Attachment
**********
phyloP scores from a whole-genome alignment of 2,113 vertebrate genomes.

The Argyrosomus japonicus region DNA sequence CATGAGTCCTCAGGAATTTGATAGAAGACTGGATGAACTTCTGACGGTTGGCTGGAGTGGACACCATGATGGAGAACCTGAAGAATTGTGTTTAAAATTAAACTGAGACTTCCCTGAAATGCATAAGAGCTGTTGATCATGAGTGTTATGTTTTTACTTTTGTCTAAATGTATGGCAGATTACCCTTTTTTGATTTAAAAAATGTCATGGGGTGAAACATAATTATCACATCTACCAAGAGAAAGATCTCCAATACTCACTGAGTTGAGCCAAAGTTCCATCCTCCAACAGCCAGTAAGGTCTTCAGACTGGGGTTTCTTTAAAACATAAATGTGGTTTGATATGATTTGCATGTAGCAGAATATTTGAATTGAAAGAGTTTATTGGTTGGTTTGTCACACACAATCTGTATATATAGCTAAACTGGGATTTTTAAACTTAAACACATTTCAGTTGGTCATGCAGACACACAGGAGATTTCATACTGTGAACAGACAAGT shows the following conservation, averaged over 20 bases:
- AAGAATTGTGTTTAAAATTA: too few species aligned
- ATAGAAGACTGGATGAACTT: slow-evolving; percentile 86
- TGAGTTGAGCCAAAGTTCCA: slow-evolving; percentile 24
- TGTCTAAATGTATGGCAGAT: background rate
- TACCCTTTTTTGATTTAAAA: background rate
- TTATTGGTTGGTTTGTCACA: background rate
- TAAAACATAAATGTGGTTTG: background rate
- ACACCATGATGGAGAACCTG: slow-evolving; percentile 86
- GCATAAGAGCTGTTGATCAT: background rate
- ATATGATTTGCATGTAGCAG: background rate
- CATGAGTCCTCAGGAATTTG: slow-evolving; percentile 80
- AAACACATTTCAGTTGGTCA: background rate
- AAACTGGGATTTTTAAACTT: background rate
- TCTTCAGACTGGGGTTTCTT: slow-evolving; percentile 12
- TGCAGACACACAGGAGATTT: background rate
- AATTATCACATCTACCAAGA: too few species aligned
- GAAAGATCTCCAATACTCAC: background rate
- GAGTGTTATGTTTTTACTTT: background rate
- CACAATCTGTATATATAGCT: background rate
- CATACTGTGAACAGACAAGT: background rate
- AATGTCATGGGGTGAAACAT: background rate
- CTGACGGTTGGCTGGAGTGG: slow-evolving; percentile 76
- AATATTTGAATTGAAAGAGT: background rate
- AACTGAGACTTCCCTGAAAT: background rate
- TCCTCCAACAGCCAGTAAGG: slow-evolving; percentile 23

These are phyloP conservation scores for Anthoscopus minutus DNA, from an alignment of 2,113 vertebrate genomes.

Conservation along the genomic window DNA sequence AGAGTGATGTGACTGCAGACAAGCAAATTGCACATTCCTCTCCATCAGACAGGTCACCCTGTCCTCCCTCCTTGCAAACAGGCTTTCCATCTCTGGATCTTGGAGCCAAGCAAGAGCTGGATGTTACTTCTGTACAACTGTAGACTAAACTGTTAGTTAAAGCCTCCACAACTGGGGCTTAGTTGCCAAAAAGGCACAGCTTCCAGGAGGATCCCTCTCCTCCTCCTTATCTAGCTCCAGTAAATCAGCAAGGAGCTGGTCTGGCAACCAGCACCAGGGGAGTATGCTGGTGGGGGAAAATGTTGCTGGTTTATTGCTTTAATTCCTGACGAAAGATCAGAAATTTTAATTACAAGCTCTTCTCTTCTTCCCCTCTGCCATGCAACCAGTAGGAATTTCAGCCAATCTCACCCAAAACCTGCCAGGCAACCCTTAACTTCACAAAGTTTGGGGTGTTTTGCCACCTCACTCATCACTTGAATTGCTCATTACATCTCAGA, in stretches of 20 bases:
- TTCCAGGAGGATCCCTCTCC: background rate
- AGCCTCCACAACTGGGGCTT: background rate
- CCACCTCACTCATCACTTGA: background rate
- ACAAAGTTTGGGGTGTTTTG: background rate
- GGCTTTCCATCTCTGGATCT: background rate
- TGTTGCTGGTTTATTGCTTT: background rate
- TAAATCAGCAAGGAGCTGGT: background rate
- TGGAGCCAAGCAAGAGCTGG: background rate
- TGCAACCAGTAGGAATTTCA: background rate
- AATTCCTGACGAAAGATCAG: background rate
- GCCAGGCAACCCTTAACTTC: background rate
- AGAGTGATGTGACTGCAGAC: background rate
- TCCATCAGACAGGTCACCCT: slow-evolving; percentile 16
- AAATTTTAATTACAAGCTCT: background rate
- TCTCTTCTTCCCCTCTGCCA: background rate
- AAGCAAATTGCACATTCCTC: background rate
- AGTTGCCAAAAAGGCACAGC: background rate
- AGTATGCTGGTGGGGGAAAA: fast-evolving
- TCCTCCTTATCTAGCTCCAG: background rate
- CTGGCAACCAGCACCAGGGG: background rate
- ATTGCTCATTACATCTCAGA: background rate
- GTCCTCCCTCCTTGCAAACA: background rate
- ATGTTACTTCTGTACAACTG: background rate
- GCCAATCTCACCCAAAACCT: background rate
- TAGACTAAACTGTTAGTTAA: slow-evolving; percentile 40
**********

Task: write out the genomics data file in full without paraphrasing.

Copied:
phyloP scores from a whole-genome alignment of 2,113 vertebrate genomes.

The Argyrosomus japonicus region DNA sequence CATGAGTCCTCAGGAATTTGATAGAAGACTGGATGAACTTCTGACGGTTGGCTGGAGTGGACACCATGATGGAGAACCTGAAGAATTGTGTTTAAAATTAAACTGAGACTTCCCTGAAATGCATAAGAGCTGTTGATCATGAGTGTTATGTTTTTACTTTTGTCTAAATGTATGGCAGATTACCCTTTTTTGATTTAAAAAATGTCATGGGGTGAAACATAATTATCACATCTACCAAGAGAAAGATCTCCAATACTCACTGAGTTGAGCCAAAGTTCCATCCTCCAACAGCCAGTAAGGTCTTCAGACTGGGGTTTCTTTAAAACATAAATGTGGTTTGATATGATTTGCATGTAGCAGAATATTTGAATTGAAAGAGTTTATTGGTTGGTTTGTCACACACAATCTGTATATATAGCTAAACTGGGATTTTTAAACTTAAACACATTTCAGTTGGTCATGCAGACACACAGGAGATTTCATACTGTGAACAGACAAGT shows the following conservation, averaged over 20 bases:
- AAGAATTGTGTTTAAAATTA: too few species aligned
- ATAGAAGACTGGATGAACTT: slow-evolving; percentile 86
- TGAGTTGAGCCAAAGTTCCA: slow-evolving; percentile 24
- TGTCTAAATGTATGGCAGAT: background rate
- TACCCTTTTTTGATTTAAAA: background rate
- TTATTGGTTGGTTTGTCACA: background rate
- TAAAACATAAATGTGGTTTG: background rate
- ACACCATGATGGAGAACCTG: slow-evolving; percentile 86
- GCATAAGAGCTGTTGATCAT: background rate
- ATATGATTTGCATGTAGCAG: background rate
- CATGAGTCCTCAGGAATTTG: slow-evolving; percentile 80
- AAACACATTTCAGTTGGTCA: background rate
- AAACTGGGATTTTTAAACTT: background rate
- TCTTCAGACTGGGGTTTCTT: slow-evolving; percentile 12
- TGCAGACACACAGGAGATTT: background rate
- AATTATCACATCTACCAAGA: too few species aligned
- GAAAGATCTCCAATACTCAC: background rate
- GAGTGTTATGTTTTTACTTT: background rate
- CACAATCTGTATATATAGCT: background rate
- CATACTGTGAACAGACAAGT: background rate
- AATGTCATGGGGTGAAACAT: background rate
- CTGACGGTTGGCTGGAGTGG: slow-evolving; percentile 76
- AATATTTGAATTGAAAGAGT: background rate
- AACTGAGACTTCCCTGAAAT: background rate
- TCCTCCAACAGCCAGTAAGG: slow-evolving; percentile 23

These are phyloP conservation scores for Anthoscopus minutus DNA, from an alignment of 2,113 vertebrate genomes.

Conservation along the genomic window DNA sequence AGAGTGATGTGACTGCAGACAAGCAAATTGCACATTCCTCTCCATCAGACAGGTCACCCTGTCCTCCCTCCTTGCAAACAGGCTTTCCATCTCTGGATCTTGGAGCCAAGCAAGAGCTGGATGTTACTTCTGTACAACTGTAGACTAAACTGTTAGTTAAAGCCTCCACAACTGGGGCTTAGTTGCCAAAAAGGCACAGCTTCCAGGAGGATCCCTCTCCTCCTCCTTATCTAGCTCCAGTAAATCAGCAAGGAGCTGGTCTGGCAACCAGCACCAGGGGAGTATGCTGGTGGGGGAAAATGTTGCTGGTTTATTGCTTTAATTCCTGACGAAAGATCAGAAATTTTAATTACAAGCTCTTCTCTTCTTCCCCTCTGCCATGCAACCAGTAGGAATTTCAGCCAATCTCACCCAAAACCTGCCAGGCAACCCTTAACTTCACAAAGTTTGGGGTGTTTTGCCACCTCACTCATCACTTGAATTGCTCATTACATCTCAGA, in stretches of 20 bases:
- TTCCAGGAGGATCCCTCTCC: background rate
- AGCCTCCACAACTGGGGCTT: background rate
- CCACCTCACTCATCACTTGA: background rate
- ACAAAGTTTGGGGTGTTTTG: background rate
- GGCTTTCCATCTCTGGATCT: background rate
- TGTTGCTGGTTTATTGCTTT: background rate
- TAAATCAGCAAGGAGCTGGT: background rate
- TGGAGCCAAGCAAGAGCTGG: background rate
- TGCAACCAGTAGGAATTTCA: background rate
- AATTCCTGACGAAAGATCAG: background rate
- GCCAGGCAACCCTTAACTTC: background rate
- AGAGTGATGTGACTGCAGAC: background rate
- TCCATCAGACAGGTCACCCT: slow-evolving; percentile 16
- AAATTTTAATTACAAGCTCT: background rate
- TCTCTTCTTCCCCTCTGCCA: background rate
- AAGCAAATTGCACATTCCTC: background rate
- AGTTGCCAAAAAGGCACAGC: background rate
- AGTATGCTGGTGGGGGAAAA: fast-evolving
- TCCTCCTTATCTAGCTCCAG: background rate
- CTGGCAACCAGCACCAGGGG: background rate
- ATTGCTCATTACATCTCAGA: background rate
- GTCCTCCCTCCTTGCAAACA: background rate
- ATGTTACTTCTGTACAACTG: background rate
- GCCAATCTCACCCAAAACCT: background rate
- TAGACTAAACTGTTAGTTAA: slow-evolving; percentile 40